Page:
How to make an eco-friendly container used in many Japanese homes.
A visit to a grandparent’s house in Japan can introduce you to a lot of eye-opening things, like the best Japanese sweets and snacks…and how to make epic amounts of umeboshi.
For our Japanese reporter Masanuki Sunakoma, a visit to his grandfather always reminds him of the wonders of the trash can flyer. This small container is commonly seen in many households, where they are used to easily hold leftovers, and Masanuki’s grandfather always gives him one to use when eating or peeling a tangerine at the table.
It’s a super convenient and eco-friendly way of doing things, as the bins are made from old newspapers or leaflets that are commonly available in supermarkets or delivered by post, helping to recycle old waste while reducing consumption of plastic bags.
▼ Leaflets and newspapers have a new life as trash cans.
Masanuki has since gotten into the habit of making his own fold-out trash cans, folding them in advance, and making a big stack like his grandfather does, so they can be easily pulled out and used as a tabletop trash can. whenever necessary.
It’s a nifty knowledge of Japanese that Masanuki would love to share with the rest of the world, so he’s created a quick tutorial so you too can make your own flyer bins!
▼ Swipe left below to see the video showing how it’s done:
Wow, that was fast, Masanuki! If you haven’t figured it all out, don’t worry – it’s got the step-by-step instructions for you below.
1. Fold the rectangular paper in half.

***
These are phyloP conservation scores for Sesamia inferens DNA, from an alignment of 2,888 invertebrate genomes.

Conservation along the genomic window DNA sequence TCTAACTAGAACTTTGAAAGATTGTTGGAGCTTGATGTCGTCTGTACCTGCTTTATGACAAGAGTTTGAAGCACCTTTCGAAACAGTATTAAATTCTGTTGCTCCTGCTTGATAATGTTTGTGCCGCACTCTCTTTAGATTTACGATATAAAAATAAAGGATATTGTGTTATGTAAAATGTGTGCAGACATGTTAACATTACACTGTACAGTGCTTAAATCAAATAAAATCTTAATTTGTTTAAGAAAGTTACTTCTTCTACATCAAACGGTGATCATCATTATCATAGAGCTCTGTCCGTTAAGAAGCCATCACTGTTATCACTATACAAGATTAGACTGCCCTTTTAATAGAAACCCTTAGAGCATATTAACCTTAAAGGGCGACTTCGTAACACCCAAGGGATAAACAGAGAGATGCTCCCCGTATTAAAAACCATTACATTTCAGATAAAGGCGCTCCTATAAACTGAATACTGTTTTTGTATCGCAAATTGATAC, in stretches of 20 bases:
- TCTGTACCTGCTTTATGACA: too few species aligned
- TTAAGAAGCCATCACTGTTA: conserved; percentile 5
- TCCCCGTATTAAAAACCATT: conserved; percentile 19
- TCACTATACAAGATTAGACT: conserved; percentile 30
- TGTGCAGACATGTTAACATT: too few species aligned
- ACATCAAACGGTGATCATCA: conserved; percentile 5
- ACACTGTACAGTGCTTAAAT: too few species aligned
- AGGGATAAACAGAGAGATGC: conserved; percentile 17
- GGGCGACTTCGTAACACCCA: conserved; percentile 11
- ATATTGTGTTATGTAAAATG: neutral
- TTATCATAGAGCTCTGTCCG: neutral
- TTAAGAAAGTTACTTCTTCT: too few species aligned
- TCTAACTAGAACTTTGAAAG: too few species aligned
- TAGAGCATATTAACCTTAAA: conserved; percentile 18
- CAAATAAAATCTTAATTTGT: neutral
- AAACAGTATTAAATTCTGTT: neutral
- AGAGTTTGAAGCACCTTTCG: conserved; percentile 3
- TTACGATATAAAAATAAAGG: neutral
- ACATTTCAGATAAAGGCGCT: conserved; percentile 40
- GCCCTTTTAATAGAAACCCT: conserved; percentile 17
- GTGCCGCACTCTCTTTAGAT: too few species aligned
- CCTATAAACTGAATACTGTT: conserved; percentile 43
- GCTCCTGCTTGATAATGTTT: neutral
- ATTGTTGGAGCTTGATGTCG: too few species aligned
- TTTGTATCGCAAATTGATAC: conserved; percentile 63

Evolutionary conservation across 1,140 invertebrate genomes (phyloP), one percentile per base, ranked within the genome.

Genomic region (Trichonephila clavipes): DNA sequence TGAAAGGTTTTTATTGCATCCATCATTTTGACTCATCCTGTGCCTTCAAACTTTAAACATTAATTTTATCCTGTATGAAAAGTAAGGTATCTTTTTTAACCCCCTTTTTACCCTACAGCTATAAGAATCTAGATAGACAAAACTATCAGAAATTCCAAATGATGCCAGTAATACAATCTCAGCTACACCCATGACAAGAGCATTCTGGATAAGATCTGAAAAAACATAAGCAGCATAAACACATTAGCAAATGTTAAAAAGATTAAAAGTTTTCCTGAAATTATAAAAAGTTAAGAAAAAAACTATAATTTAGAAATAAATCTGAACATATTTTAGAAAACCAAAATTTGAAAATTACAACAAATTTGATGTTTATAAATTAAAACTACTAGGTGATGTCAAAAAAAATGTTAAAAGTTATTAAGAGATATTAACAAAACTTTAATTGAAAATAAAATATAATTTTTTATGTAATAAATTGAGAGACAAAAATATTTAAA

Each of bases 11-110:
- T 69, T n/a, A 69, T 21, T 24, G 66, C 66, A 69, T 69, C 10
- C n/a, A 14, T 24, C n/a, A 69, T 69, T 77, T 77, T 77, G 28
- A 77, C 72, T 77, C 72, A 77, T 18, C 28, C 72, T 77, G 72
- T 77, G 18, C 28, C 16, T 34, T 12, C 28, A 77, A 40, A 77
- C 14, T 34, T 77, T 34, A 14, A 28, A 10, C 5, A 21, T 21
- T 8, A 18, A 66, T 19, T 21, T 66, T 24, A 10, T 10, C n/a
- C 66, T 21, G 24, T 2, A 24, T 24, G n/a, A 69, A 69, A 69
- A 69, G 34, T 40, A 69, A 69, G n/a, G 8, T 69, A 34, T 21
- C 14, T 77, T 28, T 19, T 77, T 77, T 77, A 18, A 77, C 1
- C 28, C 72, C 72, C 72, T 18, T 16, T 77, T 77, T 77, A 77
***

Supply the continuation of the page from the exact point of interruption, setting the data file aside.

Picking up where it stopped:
2. Fold the folded paper in half again.
3. Open one of the flaps of the last fold and make this part a triangle, as shown below (follow the direction of the arrows!)
4. Repeat the triangle fold on the other side.
5. Flip one half of the triangle to the other side.
6. Repeat this operation on the back.
7. Fold the outer edges towards the middle.
8. Repeat on reverse.
9. Fold the protruding top part towards you.
ten. Repeat on the back as well.
11. Now you will need to cut or tear the two protruding parts in the middle (the red line above indicates the part that needs to be cut).
▼ Tear it in the middle and only at the top of the folded part, as shown below.
12. Tuck the corners of the cut part into the small pockets on the side, as indicated by the red arrow below.
▼ Then all you have to do is open your creation and scale it down to a square shape.
If you’ve made it this far, congratulations! You have now turned a piece of trash into a waste container and mastered an origami technique that the Japanese have used for generations.
Once you’ve created a stack of containers ahead of time and stowed a stash at home, congratulations again – you’ve reached the maximum Japanese grandparent level.
There’s nothing to be ashamed of, because neat hacks like this are a great idea for all generations.
It might seem a little hard to do at first, but once you master all the tricks, these handy containers are super simple and fun to make.
So the next time you get one of those boring flyers in the mail, why not use it to make a flyer bin before you throw it away? It’ll make a great conversation piece when guests come over, and it’ll look great with your collection of KitKat paper cranes.
Pictures © SoraNews24
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[ Read in Japanese ]